This animated story of a life by Bold Studio Zagreb is based on the original book written and illustrated by Svjetlan Junaković.
For this amazing production Variable travelled to India to film Holi Festival with high speed Phantom Flex camera. At 2500 frames per second things look even more interesting.
Our goal with this film is to help viewers further appreciate and take notice of the beauty in life & culture that lies within our world…
Outside In is a non-profit art film by Stephen van Vuuren that takes audiences on a journey of mind, heart and spirit from the big bang to the near future via the Cassini-Huygens Mission to Saturn. Currently in production after years of development, Outside In aims for global release late next year.
Composed entirely of still photographs using innovative visual techniques developed by the filmmaker, Outside In stretches the boundaries of the motion picture. The film will feature powerful music by Ferry Corsten, William Orbit, Samuel Barber and melds non-narrative visual poetry and science documentary into a rich experience for audiences.
Using hundreds of thousands of still images manipulated to create full motion, using ‘2.75D’ photographic fly-through technology. The film will be presented in beyond Hollywood quality 5.6K resolution on massive screens and concert-level surround systems to audiences in giant screen institutions, IMAX theaters, planetariums, museums and select 4k digital cinemas.
… and here is how it is done:
This beautifully illustrated and animated short is directed by Marie-Margaux Tsakiri-Scanatovits highlighting an emotional story.
My Mother talks to me about post-dictatorship Athens, her struggle to adapt to the greek mentality, her memories of motherhood, and her longing to go back to her small town in Italy.
An extraordinary film by Jamie Stuart. Not only is it a wonderful evocation of Dziga Vertov’s 1929 silent film “Man With a Movie Camera”, but consider that it was photographed during the blizzard of 2010 (NYC) and edited at lightning speed.
I read John Grogan’s best-seller novel Marley & Me around three years ago and liked it very much. I had the same expectations from the movie but it completely disappointed me and my wife when last night we eventually got to watch it.
Those who have read this novel have a completely different view of the movie. The book is about Marley (the world’s worst dog) and Grogan’s life around Marley – not about Grogan and his wife and their life with Marley. The presence of the two A rated actors (Owen Wilson and Jennifer Aniston) overshadowed the whole story, their characters looked overwhelmingly stronger than the main subject – Marley.
The overall dramatization of the novel was also a bit commercially spiced up that didn’t go well with the story. Those who are still planning to watch this movie I’d suggest don’t bother – it’s better to read the novel and you wouldn’t miss a thing.
If you are planning to watch something different this weekend then I have three movie recommendations for you.
This intense and moving French movie is based on the memoirs of Elle France editor Jean-Dominique Bauby, who suffered a stroke at the age of 43, paralyzing his entire body except his left eye. Being trapped in his body he blinked out his entire experience in a book.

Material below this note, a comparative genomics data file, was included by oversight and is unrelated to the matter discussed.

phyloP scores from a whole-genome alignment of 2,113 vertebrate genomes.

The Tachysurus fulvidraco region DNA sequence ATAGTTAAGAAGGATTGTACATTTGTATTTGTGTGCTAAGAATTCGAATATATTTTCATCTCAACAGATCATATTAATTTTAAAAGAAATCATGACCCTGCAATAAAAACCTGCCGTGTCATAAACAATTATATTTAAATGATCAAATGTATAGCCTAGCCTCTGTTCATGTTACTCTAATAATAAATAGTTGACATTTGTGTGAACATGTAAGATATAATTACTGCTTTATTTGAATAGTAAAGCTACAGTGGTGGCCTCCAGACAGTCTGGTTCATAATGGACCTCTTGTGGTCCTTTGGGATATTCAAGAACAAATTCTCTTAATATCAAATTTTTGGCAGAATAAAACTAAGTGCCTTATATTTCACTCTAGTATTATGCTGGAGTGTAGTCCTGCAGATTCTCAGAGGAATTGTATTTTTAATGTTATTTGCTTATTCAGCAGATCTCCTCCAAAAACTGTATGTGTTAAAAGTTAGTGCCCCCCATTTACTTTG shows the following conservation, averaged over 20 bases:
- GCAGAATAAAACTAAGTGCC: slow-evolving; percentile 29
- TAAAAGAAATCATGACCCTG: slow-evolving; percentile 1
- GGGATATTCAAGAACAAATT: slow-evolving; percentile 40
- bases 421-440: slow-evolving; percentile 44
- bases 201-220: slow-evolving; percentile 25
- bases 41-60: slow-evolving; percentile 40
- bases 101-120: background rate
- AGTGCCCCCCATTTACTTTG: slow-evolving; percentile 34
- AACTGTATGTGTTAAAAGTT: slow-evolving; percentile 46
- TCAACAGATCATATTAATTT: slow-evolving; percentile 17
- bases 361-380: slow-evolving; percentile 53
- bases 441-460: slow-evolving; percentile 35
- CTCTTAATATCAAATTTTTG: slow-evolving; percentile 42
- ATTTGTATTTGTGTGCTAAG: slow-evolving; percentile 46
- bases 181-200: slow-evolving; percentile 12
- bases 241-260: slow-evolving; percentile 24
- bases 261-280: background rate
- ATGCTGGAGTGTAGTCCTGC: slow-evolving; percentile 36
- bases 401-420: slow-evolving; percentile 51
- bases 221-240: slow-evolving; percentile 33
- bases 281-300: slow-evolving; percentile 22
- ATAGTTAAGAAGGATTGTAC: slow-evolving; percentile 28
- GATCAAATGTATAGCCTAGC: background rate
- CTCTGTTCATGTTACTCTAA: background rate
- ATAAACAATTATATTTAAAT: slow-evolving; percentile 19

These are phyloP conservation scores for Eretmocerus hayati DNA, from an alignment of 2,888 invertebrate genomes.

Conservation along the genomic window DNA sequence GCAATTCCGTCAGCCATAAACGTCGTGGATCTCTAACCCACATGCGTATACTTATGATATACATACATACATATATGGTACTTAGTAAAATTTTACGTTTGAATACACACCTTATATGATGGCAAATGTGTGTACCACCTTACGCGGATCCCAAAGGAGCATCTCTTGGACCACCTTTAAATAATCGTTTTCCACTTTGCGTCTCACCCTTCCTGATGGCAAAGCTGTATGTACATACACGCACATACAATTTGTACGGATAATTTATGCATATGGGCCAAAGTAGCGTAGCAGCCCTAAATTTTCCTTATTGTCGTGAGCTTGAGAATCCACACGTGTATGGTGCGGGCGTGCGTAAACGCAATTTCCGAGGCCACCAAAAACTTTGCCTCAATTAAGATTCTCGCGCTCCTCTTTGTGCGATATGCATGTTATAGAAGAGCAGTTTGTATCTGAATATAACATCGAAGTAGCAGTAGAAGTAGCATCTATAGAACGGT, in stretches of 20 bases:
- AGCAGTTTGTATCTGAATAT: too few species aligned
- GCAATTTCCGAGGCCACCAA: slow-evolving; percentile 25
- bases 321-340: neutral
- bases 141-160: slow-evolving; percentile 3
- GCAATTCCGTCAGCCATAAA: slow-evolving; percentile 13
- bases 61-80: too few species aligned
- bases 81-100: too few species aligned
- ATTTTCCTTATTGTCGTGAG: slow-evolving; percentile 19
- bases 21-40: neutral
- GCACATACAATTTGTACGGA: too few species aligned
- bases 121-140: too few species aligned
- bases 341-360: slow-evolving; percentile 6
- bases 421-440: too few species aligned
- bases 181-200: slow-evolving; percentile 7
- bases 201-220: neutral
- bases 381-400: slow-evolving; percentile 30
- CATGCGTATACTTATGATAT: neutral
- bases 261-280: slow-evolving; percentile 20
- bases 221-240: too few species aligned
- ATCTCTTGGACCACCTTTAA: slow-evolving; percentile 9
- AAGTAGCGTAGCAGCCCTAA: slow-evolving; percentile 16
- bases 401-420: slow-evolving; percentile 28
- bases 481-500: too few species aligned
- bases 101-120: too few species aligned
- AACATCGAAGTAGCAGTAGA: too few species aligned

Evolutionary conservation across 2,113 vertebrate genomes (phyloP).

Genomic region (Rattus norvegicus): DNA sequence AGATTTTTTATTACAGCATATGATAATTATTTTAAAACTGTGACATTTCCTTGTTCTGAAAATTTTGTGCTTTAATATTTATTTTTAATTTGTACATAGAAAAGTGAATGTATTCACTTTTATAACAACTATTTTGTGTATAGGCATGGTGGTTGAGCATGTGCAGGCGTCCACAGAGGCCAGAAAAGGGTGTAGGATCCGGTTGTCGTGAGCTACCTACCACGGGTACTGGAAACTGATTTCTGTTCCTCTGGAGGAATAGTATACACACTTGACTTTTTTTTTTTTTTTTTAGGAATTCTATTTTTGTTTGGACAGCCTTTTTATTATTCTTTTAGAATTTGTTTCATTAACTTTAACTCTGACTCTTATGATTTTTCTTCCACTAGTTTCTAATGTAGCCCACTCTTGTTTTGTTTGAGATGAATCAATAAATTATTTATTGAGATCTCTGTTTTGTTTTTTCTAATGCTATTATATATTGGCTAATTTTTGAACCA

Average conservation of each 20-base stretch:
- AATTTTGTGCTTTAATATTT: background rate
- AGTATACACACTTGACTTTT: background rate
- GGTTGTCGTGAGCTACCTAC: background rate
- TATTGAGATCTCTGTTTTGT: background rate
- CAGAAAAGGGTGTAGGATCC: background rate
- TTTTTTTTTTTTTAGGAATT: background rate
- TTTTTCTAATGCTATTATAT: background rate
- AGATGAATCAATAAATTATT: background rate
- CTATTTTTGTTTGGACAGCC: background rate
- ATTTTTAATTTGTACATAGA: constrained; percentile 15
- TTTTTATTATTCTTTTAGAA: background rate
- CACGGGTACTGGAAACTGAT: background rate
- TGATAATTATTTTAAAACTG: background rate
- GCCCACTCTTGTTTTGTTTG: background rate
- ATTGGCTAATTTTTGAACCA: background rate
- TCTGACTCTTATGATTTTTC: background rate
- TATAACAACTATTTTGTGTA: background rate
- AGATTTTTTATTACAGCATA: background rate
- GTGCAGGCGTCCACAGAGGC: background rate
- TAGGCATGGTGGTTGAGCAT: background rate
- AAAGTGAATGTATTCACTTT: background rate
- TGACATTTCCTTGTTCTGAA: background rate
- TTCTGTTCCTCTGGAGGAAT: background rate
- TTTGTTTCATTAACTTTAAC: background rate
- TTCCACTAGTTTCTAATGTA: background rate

Excellent photography by Janusz Kaminski would make you feel as being part of Bauby in his experience of life within confinement of his own body. Having watched this movie you would only appreciate and understand simple pleasures in life that we take for granted.
I haven’t seen many French movies but this appears to be an excellent piece of French cinematography to me and one of the best movies in years I watched.
The very first thing I wanted to know when looked at this movie’s title was what made my wife to recommend this! But, having seen it, I have no problem recommending it to everyone, everyone who wants to appreciate simplicity of life.
Gobi desert (Mongolia) is one of the least known places in the world and this documentary drama is around a family of nomadic shepherds who wanted to save life of a rare white camel calf that was rejected by its mother. Better summarised by TNS at IMDb:
A family of nomadic shepherds assists the births of their camel herd. One of the camels has an excruciatingly difficult delivery but, with help from the family, out comes a rare white colt. Despite the efforts of the shepherds, the mother rejects the newborn, refusing it her milk and her motherly love. When any hope for the little one seems to have vanished, the nomads send their two young boys on a journey through the desert, to a backwater town in search of a musician who is their only hope for saving the colt’s life.
The movie tempo is quite slow (so as life in desert) with quite an emotional ending.
I’ve been listening Björk since ‘Play Dead’. Never knew this Icelandic signer is also gifted with acting talent that was truly evident in her only movie (so far) ‘Dancer in the Dark’ wining her several Best Actress awards. The movie might be a bit grim and depressing for some. It is a musical around an East European immigrant to United States in early 1960s, which was going blind with a 12 years old son.
Selma (Björk) is a Czechoslovakian immigrant, a single mother working in a factory in rural America. Her salvation is her passion for music, specifically, the all-singing, all-dancing numbers found in classic Hollywood musicals. Selma harbors a sad secret: she is losing her eyesight and her son Gene stands to suffer the same fate if she can’t put away enough money to secure him an operation. When a desperate neighbor falsely accuses Selma of stealing his savings, the drama of her life escalates to a tragic finale. (Summary from IMDb)